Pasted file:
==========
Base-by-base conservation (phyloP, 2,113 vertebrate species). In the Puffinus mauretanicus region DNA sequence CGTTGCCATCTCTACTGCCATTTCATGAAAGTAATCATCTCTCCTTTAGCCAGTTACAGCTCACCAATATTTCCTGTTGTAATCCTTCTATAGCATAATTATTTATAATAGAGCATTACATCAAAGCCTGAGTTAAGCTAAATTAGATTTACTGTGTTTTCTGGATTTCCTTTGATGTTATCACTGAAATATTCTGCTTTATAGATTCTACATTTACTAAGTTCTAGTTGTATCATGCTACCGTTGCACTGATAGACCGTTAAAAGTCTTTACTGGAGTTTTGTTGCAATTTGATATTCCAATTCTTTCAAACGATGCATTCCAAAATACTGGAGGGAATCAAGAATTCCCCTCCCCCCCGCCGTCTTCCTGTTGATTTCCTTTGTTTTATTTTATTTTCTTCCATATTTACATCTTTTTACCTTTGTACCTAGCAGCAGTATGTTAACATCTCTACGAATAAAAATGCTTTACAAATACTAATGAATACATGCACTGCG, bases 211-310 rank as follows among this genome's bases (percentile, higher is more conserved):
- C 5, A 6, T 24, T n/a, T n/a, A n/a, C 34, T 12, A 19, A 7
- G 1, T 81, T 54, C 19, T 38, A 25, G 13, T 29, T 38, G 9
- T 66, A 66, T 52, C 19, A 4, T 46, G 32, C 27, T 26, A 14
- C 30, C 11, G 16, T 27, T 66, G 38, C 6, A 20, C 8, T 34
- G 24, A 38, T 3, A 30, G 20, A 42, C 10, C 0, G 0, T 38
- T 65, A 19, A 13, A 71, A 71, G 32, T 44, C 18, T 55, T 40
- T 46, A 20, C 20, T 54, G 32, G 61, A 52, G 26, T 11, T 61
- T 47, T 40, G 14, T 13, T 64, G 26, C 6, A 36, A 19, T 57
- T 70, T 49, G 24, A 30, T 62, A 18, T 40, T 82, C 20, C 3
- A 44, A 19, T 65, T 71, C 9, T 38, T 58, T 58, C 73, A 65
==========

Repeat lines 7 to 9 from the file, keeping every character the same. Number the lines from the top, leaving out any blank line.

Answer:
- T 65, A 19, A 13, A 71, A 71, G 32, T 44, C 18, T 55, T 40
- T 46, A 20, C 20, T 54, G 32, G 61, A 52, G 26, T 11, T 61
- T 47, T 40, G 14, T 13, T 64, G 26, C 6, A 36, A 19, T 57